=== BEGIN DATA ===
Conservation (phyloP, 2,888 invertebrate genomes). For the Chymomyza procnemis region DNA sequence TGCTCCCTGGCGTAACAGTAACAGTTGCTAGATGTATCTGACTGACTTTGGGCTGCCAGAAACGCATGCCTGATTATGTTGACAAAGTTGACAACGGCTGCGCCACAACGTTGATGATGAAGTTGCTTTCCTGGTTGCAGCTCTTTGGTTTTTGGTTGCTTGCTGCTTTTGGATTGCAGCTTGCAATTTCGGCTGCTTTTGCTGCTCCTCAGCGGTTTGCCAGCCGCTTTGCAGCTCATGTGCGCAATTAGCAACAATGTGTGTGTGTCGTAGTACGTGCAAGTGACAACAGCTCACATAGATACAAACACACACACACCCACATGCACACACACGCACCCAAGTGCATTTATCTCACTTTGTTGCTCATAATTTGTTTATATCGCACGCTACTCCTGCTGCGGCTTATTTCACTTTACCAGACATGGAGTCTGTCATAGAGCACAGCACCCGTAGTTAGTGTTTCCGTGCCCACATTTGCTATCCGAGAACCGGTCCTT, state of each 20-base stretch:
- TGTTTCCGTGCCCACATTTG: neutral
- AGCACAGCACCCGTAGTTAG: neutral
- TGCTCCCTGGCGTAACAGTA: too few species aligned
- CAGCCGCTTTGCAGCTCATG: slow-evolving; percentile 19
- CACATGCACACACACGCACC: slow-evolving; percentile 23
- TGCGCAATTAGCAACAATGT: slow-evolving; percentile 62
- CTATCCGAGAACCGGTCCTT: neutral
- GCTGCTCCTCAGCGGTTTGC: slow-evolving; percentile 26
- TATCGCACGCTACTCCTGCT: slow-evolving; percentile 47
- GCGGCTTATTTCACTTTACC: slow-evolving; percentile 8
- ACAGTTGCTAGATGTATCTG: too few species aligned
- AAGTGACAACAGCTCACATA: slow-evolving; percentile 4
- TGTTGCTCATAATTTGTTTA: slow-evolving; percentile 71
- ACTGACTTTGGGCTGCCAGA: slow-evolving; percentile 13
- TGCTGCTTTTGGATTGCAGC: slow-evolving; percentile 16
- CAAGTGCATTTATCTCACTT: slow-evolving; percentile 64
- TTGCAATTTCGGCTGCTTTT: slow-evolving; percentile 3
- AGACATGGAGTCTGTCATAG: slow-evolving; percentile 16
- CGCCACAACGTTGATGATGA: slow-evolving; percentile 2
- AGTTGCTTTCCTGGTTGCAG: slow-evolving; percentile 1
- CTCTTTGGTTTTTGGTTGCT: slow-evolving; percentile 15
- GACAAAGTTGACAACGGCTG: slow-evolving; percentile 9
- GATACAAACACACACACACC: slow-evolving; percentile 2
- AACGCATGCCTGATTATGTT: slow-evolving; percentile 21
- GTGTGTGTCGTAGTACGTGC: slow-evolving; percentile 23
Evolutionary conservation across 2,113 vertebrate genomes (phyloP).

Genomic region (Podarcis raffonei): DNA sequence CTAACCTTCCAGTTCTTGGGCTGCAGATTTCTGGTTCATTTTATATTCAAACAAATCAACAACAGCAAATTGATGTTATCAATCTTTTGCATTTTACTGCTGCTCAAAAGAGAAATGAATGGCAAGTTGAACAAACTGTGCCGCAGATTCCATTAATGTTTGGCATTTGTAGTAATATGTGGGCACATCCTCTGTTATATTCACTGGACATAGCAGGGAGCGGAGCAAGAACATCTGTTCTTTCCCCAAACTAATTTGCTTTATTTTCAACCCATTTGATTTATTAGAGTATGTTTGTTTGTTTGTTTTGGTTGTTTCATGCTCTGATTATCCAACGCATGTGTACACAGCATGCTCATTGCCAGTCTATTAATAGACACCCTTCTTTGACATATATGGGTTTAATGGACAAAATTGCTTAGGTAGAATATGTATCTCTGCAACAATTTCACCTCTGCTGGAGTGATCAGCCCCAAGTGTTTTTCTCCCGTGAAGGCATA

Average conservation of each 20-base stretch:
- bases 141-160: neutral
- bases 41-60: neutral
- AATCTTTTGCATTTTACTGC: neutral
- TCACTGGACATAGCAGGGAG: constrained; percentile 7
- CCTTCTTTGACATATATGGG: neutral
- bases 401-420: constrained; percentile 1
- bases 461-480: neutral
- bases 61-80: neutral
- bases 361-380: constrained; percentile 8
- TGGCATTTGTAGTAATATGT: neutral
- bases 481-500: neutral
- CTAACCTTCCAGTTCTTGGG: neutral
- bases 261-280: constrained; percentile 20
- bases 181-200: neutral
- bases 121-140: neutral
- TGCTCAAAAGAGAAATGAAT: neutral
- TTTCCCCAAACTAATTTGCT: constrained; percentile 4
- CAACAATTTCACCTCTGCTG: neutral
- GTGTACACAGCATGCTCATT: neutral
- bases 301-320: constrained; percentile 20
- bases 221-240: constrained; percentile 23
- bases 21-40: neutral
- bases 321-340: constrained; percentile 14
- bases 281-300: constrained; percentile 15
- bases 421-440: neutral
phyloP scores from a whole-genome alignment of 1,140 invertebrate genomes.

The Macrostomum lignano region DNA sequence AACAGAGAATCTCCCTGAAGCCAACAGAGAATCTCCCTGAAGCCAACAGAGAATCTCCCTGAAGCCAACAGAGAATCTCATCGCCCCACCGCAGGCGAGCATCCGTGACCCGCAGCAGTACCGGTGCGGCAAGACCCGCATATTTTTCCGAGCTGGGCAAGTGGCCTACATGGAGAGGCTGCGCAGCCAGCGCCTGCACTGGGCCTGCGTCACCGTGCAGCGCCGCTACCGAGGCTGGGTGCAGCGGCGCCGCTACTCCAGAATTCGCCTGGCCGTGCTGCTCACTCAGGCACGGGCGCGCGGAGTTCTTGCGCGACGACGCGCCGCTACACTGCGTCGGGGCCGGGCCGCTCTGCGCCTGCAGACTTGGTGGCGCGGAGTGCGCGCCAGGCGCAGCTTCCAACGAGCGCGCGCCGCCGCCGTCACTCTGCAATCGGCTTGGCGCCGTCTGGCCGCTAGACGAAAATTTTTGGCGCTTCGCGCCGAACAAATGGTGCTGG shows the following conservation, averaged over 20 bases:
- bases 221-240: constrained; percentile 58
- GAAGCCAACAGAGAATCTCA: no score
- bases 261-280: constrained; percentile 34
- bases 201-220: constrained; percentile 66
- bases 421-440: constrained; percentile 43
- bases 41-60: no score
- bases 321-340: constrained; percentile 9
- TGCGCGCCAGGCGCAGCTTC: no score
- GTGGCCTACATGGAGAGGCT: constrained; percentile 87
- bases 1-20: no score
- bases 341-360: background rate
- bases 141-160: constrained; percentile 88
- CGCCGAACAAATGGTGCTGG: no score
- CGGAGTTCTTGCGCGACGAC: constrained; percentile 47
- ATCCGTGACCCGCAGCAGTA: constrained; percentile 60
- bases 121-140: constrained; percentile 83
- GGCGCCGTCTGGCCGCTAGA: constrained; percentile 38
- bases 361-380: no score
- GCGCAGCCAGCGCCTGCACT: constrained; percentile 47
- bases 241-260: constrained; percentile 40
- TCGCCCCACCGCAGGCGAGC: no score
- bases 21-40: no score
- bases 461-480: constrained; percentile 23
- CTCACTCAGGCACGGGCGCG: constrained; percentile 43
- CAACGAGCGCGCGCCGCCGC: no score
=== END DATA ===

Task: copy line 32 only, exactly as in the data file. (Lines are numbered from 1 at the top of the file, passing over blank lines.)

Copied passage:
- AATCTTTTGCATTTTACTGC: neutral